- My values (social, moral, religious, sexual, etc.) are becoming more sophisticated.
- I’m becoming more selective in choosing my friends. I become more attached to them and our relations are more intimate.
- I’m developing my ability to be in an intimate relationship with a special person.
- I can still be very emotional and have difficulty in managing my stress and emotions.
- I feel ambivalent about being dependent on or independent from my parents.
- I begin to accept my parents’ advice and values.
- I’m better able to resist social influences and pressure from others.
- Romantic relationships are becoming more important in my life.
- The gang is less important, but friends continue to be present.
- I may have my first formal work experience.
My main challenges
- Finding my place in regard to my future as a student or worker.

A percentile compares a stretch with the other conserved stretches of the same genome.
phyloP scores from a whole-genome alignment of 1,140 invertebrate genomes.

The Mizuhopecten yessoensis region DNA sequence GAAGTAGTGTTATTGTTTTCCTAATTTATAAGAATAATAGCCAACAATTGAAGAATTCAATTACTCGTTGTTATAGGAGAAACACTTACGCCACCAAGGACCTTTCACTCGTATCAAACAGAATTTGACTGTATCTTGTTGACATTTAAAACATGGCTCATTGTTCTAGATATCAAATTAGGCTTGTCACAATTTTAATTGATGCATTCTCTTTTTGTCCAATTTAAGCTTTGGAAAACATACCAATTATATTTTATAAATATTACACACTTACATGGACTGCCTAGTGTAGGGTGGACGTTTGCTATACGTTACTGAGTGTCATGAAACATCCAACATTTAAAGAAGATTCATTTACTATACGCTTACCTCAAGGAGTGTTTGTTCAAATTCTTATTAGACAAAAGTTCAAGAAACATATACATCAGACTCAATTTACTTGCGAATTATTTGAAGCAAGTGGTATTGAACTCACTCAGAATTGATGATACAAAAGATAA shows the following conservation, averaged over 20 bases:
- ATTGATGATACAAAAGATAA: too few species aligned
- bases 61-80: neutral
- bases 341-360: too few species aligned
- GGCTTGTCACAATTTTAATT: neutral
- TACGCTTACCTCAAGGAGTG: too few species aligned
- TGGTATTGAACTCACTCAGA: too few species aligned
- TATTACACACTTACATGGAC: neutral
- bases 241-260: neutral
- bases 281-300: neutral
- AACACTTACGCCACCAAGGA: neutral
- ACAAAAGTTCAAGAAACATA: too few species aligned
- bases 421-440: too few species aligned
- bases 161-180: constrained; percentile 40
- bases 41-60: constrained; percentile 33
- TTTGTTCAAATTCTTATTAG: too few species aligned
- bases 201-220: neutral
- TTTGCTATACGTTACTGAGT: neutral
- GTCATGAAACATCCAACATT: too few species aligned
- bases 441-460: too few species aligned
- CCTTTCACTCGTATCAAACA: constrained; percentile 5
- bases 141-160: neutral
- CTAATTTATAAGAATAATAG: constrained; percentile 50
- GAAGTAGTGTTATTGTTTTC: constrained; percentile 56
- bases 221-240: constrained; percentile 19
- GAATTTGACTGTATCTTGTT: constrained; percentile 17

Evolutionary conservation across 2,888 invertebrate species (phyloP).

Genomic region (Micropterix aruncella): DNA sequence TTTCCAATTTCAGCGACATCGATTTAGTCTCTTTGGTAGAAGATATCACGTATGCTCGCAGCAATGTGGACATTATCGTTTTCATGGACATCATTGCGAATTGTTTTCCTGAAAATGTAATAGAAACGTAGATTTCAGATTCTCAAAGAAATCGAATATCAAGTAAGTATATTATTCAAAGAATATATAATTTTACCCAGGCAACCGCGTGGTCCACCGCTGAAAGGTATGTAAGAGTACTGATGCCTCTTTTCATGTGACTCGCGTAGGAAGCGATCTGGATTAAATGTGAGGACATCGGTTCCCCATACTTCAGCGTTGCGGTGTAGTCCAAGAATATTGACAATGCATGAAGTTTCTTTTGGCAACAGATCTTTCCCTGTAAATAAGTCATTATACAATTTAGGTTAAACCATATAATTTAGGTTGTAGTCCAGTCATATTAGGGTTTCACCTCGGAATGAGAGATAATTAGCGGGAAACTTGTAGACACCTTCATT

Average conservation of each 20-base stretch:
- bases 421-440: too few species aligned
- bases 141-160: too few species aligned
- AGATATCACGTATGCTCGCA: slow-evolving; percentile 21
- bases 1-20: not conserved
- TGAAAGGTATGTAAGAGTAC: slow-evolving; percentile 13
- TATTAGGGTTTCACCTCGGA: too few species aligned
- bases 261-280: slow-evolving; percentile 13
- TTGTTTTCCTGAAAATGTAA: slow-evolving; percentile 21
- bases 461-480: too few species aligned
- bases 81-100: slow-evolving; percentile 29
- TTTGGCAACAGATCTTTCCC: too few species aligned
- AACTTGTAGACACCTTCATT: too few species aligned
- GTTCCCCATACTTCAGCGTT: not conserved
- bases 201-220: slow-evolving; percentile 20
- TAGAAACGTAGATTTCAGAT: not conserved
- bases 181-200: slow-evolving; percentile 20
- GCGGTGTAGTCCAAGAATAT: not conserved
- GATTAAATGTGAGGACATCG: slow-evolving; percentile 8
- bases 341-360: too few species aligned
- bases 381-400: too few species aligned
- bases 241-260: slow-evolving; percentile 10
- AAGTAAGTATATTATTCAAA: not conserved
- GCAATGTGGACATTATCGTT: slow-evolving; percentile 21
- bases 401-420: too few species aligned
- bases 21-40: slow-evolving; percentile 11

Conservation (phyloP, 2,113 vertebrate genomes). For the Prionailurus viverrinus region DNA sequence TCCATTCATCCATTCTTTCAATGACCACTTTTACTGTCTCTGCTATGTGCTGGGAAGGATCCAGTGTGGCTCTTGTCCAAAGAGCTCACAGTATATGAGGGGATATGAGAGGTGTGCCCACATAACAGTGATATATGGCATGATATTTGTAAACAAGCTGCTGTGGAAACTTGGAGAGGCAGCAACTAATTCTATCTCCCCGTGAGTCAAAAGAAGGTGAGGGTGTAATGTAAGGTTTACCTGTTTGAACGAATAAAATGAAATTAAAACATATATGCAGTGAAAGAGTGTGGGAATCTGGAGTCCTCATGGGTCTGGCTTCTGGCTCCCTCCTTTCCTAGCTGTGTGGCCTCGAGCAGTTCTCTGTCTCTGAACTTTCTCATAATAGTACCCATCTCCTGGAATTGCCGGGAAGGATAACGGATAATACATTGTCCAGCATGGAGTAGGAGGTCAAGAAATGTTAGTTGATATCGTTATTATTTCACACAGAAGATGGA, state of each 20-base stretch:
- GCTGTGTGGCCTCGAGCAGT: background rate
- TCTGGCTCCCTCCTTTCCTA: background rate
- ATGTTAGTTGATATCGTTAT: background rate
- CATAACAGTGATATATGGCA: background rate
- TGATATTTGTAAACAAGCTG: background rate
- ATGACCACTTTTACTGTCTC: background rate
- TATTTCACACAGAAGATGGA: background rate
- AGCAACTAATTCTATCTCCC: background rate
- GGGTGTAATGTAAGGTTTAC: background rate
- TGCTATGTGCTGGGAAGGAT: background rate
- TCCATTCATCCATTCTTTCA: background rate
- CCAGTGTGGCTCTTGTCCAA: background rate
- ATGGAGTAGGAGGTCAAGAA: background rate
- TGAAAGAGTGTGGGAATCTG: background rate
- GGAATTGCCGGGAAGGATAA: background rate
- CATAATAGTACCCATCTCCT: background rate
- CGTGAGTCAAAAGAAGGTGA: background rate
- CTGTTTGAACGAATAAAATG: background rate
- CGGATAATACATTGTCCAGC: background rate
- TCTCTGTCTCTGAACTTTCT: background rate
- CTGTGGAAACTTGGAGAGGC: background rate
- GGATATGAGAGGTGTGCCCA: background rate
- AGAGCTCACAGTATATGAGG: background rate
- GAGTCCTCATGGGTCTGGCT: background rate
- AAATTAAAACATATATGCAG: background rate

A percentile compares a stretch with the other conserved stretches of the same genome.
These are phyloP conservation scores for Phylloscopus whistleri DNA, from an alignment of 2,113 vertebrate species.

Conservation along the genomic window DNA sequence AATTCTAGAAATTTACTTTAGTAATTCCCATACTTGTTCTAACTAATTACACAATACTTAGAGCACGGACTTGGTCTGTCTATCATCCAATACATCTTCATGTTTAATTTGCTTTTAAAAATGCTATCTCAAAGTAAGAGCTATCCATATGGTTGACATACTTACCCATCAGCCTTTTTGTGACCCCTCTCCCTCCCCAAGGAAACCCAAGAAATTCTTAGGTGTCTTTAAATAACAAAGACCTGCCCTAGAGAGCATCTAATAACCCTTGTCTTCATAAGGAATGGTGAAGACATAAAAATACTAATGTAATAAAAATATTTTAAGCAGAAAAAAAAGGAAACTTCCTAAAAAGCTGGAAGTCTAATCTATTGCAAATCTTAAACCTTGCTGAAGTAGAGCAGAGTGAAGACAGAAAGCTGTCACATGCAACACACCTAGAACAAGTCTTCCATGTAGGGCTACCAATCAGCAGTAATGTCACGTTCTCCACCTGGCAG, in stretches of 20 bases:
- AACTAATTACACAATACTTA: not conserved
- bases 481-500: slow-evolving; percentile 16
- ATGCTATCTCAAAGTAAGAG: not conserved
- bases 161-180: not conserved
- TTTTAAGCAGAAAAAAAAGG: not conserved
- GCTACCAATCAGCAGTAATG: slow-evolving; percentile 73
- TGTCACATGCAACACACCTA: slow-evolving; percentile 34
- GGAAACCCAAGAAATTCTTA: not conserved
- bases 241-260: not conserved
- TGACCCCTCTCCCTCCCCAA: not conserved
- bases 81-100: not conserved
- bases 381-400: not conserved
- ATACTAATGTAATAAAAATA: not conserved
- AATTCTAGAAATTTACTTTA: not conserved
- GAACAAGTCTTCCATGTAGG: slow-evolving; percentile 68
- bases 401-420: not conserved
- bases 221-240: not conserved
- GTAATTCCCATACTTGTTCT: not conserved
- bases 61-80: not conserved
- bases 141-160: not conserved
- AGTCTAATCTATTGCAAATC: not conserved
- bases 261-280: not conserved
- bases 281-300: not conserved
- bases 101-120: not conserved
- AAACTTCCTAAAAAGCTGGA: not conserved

- Entering an intimate relationship.
- Making a commitment as a citizen.
- Taking charge of my well-being and health.
- Being able to consult health services by myself.
Drawn from Tessier, C. and L. Corneau. 2017. Le développement des enfants et des adolescents dans une perspective de promotion de la santé et de prévention en contexte scolaire. Institut national de santé publique. 43 pages.
- Claes, Michel and Lannegrand-Willems, Lyda. 2014. La psychologie de l’adolescence, under the direction of Michel Claes and Lyda Lannegrand-Willems. Les presses de l’Université de Montréal.
- Direction de santé publique, Régie régionale de la santé et des services sociaux Lanaudière. 2003. Amour et sexualité chez les jeunes. Quand les parents font la différence.
- Sawyer et al. 2012. Adolescence: a foundation for future health. The Lancet, vol. 379, page 1632.
- Tessier, C. and Corneau, L. 2017. Le développement des enfants et des adolescents dans une perspective de promotion de la santé et de prévention en contexte scolaire. Institut national de santé publique du Québec. 43 pages.